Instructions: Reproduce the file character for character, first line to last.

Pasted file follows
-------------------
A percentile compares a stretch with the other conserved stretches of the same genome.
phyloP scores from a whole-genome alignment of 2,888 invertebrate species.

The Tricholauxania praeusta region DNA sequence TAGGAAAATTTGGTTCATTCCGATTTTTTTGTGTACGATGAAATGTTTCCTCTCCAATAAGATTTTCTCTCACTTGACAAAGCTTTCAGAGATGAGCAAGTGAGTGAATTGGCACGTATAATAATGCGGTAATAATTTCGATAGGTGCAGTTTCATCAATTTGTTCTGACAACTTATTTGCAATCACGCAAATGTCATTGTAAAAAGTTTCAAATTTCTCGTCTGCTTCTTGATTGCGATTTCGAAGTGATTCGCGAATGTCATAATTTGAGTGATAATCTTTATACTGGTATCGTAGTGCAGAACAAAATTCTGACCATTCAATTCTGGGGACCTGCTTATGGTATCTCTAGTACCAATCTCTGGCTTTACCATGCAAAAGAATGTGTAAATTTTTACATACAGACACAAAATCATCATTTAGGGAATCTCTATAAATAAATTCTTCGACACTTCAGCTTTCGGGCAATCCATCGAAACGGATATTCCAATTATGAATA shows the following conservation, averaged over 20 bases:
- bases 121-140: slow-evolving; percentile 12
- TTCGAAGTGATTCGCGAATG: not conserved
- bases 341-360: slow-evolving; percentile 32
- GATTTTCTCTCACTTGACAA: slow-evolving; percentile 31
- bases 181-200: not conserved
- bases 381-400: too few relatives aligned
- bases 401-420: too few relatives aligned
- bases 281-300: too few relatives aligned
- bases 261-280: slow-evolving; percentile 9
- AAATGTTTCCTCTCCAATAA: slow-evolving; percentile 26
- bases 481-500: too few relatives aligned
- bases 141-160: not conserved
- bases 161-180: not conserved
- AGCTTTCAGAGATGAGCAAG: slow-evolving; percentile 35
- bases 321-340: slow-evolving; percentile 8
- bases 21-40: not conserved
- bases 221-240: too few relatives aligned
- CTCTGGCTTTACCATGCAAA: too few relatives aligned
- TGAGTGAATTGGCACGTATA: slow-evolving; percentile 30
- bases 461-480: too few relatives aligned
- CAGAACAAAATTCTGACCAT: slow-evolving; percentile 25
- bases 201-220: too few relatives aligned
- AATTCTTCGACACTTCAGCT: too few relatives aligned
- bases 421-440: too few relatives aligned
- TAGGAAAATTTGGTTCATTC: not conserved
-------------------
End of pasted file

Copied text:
A percentile compares a stretch with the other conserved stretches of the same genome.
phyloP scores from a whole-genome alignment of 2,888 invertebrate species.

The Tricholauxania praeusta region DNA sequence TAGGAAAATTTGGTTCATTCCGATTTTTTTGTGTACGATGAAATGTTTCCTCTCCAATAAGATTTTCTCTCACTTGACAAAGCTTTCAGAGATGAGCAAGTGAGTGAATTGGCACGTATAATAATGCGGTAATAATTTCGATAGGTGCAGTTTCATCAATTTGTTCTGACAACTTATTTGCAATCACGCAAATGTCATTGTAAAAAGTTTCAAATTTCTCGTCTGCTTCTTGATTGCGATTTCGAAGTGATTCGCGAATGTCATAATTTGAGTGATAATCTTTATACTGGTATCGTAGTGCAGAACAAAATTCTGACCATTCAATTCTGGGGACCTGCTTATGGTATCTCTAGTACCAATCTCTGGCTTTACCATGCAAAAGAATGTGTAAATTTTTACATACAGACACAAAATCATCATTTAGGGAATCTCTATAAATAAATTCTTCGACACTTCAGCTTTCGGGCAATCCATCGAAACGGATATTCCAATTATGAATA shows the following conservation, averaged over 20 bases:
- bases 121-140: slow-evolving; percentile 12
- TTCGAAGTGATTCGCGAATG: not conserved
- bases 341-360: slow-evolving; percentile 32
- GATTTTCTCTCACTTGACAA: slow-evolving; percentile 31
- bases 181-200: not conserved
- bases 381-400: too few relatives aligned
- bases 401-420: too few relatives aligned
- bases 281-300: too few relatives aligned
- bases 261-280: slow-evolving; percentile 9
- AAATGTTTCCTCTCCAATAA: slow-evolving; percentile 26
- bases 481-500: too few relatives aligned
- bases 141-160: not conserved
- bases 161-180: not conserved
- AGCTTTCAGAGATGAGCAAG: slow-evolving; percentile 35
- bases 321-340: slow-evolving; percentile 8
- bases 21-40: not conserved
- bases 221-240: too few relatives aligned
- CTCTGGCTTTACCATGCAAA: too few relatives aligned
- TGAGTGAATTGGCACGTATA: slow-evolving; percentile 30
- bases 461-480: too few relatives aligned
- CAGAACAAAATTCTGACCAT: slow-evolving; percentile 25
- bases 201-220: too few relatives aligned
- AATTCTTCGACACTTCAGCT: too few relatives aligned
- bases 421-440: too few relatives aligned
- TAGGAAAATTTGGTTCATTC: not conserved